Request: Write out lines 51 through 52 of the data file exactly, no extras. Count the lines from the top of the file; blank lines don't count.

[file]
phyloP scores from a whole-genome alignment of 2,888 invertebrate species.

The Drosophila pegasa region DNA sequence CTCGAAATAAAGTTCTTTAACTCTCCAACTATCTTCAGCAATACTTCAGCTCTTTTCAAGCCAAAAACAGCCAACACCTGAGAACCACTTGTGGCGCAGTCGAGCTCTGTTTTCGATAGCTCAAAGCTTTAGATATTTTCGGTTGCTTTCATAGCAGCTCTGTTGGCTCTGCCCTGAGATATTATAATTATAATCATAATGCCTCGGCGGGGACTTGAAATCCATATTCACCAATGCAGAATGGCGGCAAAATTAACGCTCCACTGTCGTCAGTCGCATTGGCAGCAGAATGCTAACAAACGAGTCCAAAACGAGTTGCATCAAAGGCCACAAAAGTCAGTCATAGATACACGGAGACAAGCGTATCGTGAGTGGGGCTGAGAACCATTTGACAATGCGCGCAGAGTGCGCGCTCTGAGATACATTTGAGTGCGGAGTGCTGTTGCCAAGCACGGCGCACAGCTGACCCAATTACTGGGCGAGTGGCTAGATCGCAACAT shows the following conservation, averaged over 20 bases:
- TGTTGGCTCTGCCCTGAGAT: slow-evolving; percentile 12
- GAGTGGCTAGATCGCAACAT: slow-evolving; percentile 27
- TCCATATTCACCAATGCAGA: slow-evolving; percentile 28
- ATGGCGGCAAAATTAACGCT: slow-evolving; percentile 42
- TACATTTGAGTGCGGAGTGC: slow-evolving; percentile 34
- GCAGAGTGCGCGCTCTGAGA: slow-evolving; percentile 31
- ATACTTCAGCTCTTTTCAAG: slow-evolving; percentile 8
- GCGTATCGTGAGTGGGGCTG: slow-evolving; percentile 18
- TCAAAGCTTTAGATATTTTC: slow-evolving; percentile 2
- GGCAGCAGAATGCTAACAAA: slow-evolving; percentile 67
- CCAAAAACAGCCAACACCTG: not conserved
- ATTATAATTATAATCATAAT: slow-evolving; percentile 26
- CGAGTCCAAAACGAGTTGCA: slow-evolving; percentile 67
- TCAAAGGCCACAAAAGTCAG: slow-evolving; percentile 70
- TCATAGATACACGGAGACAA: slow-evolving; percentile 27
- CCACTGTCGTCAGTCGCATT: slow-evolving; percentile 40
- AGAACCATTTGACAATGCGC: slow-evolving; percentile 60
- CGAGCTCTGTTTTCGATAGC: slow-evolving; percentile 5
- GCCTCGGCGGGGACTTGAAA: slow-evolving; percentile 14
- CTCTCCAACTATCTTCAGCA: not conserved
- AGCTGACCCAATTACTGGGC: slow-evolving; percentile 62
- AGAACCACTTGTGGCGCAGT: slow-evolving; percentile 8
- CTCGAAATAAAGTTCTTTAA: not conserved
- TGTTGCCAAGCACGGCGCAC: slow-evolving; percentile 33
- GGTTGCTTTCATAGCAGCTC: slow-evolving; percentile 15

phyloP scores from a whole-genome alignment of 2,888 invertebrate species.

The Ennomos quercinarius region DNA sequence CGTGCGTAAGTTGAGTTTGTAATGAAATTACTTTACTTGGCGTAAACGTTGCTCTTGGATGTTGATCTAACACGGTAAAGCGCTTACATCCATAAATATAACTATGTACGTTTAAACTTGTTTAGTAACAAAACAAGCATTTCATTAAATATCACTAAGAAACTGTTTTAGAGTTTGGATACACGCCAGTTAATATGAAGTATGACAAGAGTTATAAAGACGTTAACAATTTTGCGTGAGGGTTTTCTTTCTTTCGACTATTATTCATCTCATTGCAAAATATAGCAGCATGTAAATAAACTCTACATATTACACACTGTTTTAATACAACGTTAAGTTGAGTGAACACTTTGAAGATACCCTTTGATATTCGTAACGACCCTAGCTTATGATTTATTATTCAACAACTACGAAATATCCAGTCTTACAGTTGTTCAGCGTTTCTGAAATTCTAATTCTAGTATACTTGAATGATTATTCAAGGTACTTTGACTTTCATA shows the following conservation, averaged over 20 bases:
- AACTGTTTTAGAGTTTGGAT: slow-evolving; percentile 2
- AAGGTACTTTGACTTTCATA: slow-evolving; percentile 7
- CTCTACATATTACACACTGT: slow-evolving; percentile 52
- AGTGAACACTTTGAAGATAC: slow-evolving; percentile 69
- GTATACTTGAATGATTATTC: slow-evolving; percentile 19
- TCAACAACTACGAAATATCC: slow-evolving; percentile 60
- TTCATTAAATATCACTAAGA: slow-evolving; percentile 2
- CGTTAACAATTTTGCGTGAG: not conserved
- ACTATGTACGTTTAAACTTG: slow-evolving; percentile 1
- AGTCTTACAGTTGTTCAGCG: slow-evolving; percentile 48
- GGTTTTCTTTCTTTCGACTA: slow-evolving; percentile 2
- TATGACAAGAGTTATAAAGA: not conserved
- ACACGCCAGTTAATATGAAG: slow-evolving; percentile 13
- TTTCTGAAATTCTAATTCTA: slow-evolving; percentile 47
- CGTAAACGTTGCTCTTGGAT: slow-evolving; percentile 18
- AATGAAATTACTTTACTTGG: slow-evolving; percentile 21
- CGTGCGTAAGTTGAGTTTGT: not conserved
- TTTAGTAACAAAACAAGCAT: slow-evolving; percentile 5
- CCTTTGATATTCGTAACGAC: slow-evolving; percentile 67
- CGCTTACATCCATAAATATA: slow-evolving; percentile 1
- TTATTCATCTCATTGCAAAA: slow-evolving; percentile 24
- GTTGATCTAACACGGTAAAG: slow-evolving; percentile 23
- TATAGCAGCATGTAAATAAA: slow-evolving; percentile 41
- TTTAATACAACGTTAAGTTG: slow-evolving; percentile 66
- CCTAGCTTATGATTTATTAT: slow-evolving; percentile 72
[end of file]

- GTTGATCTAACACGGTAAAG: slow-evolving; percentile 23
- TATAGCAGCATGTAAATAAA: slow-evolving; percentile 41